You will receive medical advice from the on-call nurse, and a staff member from Health Services will follow-up within approximately 24 hours to check-in and give campus-specific guidance.

You should refrain from coming to campus and contact your primary care provider for guidance.

Please contact Health Services at 216.368.2450 for advice about returning to campus. Please also let UHCS know if you have tested positive.

Workplace issues

If you supervise the individual, yes, you will be notified. If someone else in your department or unit supervises the individual, that individual will be notified.

The accuracy of word-of-mouth information can vary widely, not only with regard to whether someone actually has tested positive, but also in terms of the nature of exposure of others.

For vaccinated people who are exposed, two of the three primary pieces of guidance—wear your mask and monitor closely for symptoms—should already be common practice. As for the third—reporting for testing as of a certain date—chances are high that you will receive the UHS notification before that date.

If you do not receive a notification, it means that UHS has determined that the level of exposure is not high enough to warrant notification.

The individual’s positive status is private health information, and should not be shared. Continue to follow the university’s existing health and safety protocols until notified by UHS. If you do not receive a notification from UHS within three days and the person is absent from work, contact the Office of Human Resources at AskHR@case.edu, and explain the individual situation.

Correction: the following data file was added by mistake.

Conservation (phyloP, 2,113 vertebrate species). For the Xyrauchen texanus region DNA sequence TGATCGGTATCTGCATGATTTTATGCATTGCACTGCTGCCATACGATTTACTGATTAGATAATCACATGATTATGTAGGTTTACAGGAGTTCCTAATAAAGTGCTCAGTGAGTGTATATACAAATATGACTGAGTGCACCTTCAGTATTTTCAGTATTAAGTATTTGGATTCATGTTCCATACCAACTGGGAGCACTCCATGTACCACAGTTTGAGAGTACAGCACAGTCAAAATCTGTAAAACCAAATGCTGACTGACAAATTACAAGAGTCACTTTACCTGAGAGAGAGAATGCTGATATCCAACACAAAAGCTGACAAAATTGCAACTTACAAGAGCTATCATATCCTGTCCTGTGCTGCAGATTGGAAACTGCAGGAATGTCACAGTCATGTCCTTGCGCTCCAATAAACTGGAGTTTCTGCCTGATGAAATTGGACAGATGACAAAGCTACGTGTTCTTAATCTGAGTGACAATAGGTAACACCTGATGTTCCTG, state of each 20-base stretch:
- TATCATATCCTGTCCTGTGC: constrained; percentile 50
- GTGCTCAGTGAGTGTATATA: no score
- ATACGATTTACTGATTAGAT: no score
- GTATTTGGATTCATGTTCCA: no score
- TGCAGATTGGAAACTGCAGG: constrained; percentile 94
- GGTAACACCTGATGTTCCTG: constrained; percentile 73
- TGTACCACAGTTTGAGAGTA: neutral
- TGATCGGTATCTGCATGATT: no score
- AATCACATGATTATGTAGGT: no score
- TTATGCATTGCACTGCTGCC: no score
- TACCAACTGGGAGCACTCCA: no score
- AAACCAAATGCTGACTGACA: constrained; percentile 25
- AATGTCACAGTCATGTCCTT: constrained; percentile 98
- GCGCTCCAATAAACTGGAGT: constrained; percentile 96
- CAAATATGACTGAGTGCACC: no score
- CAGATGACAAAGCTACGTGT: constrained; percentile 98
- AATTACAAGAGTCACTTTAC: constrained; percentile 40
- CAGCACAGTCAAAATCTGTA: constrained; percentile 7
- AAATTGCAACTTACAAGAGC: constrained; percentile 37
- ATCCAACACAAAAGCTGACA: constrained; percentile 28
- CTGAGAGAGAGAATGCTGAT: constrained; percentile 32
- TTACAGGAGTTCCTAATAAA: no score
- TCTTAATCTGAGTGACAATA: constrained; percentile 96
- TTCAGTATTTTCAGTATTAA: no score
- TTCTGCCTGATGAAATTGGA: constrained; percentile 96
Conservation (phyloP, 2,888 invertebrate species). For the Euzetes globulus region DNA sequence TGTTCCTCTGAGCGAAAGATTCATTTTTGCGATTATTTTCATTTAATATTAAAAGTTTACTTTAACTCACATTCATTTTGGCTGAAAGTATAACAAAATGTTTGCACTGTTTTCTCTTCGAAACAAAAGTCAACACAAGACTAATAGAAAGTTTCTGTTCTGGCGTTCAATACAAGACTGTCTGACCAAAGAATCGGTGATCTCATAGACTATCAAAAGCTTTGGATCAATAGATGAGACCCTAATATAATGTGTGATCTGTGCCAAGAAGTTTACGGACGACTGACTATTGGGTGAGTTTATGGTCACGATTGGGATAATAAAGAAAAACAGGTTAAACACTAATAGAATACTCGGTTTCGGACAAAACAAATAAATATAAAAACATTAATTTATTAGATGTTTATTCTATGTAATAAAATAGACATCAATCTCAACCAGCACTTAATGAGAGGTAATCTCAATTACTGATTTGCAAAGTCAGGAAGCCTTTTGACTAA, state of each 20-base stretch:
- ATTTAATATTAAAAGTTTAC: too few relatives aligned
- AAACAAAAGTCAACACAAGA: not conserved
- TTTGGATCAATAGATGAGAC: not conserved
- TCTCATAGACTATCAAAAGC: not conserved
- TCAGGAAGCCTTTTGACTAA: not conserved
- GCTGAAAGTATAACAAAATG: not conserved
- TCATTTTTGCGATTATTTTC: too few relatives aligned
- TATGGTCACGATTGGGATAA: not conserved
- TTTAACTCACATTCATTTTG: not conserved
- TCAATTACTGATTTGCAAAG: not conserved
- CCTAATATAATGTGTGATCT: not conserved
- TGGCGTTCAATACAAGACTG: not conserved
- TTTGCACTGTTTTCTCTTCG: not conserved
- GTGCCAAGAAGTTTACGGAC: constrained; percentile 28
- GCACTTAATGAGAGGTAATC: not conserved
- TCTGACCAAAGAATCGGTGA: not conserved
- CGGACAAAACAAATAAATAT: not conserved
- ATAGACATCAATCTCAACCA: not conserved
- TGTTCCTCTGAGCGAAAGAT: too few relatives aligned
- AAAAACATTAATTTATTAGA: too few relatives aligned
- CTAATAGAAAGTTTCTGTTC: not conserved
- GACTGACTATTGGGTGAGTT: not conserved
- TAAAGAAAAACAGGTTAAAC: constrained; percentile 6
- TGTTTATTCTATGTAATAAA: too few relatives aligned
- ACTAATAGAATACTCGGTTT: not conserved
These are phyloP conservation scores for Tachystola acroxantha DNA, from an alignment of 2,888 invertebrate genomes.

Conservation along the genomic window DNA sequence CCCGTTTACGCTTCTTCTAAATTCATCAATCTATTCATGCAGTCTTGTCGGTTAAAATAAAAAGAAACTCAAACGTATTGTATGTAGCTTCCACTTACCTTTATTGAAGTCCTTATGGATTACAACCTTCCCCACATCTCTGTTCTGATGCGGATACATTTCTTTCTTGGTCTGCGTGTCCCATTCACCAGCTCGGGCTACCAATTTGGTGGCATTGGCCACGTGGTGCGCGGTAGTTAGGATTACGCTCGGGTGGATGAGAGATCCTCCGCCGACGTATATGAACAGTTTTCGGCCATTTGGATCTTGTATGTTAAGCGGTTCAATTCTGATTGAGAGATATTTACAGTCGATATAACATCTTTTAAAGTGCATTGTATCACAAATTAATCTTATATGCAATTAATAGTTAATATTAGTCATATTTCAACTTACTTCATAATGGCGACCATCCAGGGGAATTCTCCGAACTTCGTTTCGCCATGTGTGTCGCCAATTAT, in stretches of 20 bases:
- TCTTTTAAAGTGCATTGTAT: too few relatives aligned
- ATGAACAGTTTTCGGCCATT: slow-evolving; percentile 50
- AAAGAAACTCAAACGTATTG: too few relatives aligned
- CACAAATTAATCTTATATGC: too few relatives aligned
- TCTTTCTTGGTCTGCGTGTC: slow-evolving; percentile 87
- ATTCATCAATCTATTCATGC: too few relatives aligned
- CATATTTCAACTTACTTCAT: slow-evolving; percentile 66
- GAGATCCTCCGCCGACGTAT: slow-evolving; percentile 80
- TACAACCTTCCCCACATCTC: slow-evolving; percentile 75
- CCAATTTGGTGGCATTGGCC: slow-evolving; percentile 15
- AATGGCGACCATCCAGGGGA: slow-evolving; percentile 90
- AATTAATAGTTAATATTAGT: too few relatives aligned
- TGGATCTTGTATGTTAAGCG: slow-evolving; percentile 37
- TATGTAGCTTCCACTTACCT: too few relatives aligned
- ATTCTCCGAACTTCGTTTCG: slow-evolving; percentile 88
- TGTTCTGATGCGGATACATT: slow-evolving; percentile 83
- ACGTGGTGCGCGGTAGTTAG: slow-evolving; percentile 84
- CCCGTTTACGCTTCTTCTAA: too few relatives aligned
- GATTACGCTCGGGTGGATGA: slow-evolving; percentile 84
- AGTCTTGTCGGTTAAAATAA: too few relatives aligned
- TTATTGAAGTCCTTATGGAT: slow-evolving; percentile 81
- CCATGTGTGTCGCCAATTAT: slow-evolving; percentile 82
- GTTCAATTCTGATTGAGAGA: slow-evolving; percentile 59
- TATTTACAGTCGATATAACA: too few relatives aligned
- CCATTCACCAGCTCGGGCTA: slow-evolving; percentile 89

The individual’s positive status is private health information, and should not be shared. Acceptable responses include: "X is out of the office for personal reasons," or "Y is out of the office for reasons I have approved."

Remind them that the university has taken multiple measures to protect the health and safety of the campus and that they are expected to be present. If they continue to resist reporting to campus and are staff members, contact the Office of Human Resources at AskHR@case.edu, and explain the individual situation. If they continue to resist reporting to campus and are faculty members, first contact the individual within your school designated to manage faculty Human Resources or workplace concerns.

As noted in our Aug. 23 message to faculty and staff, fully vaccinated faculty and staff (i.e., those two weeks removed from receiving the final dose of their COVID-19 vaccine) may remove masks to teach if wearing them negatively affects instruction.

Vaccinated faculty members who wish to remove their masks while teaching:

  • must be a minimum of 6 feet away from students—all of whom should be wearing masks;
  • should minimize the amount of time they are not wearing masks, because infection risks grow with increased duration of exposure; and
  • recognize that classrooms with microphones and speakers are settings where they can keep their masks on and use the available equipment to enhance their ability to be heard and understood.

Individuals who are unvaccinated cannot take their masks off in any setting in which they are not alone in a campus workspace or living area.

Yes, vaccinated students can remove their masks if there is no microphone and they can't be heard; they also must maintain 6 feet of physical distance. Students must re-apply their masks as soon as they finish presenting.

Students who are not vaccinated cannot take their masks off in any setting in which they are not alone in a campus workspace or living area.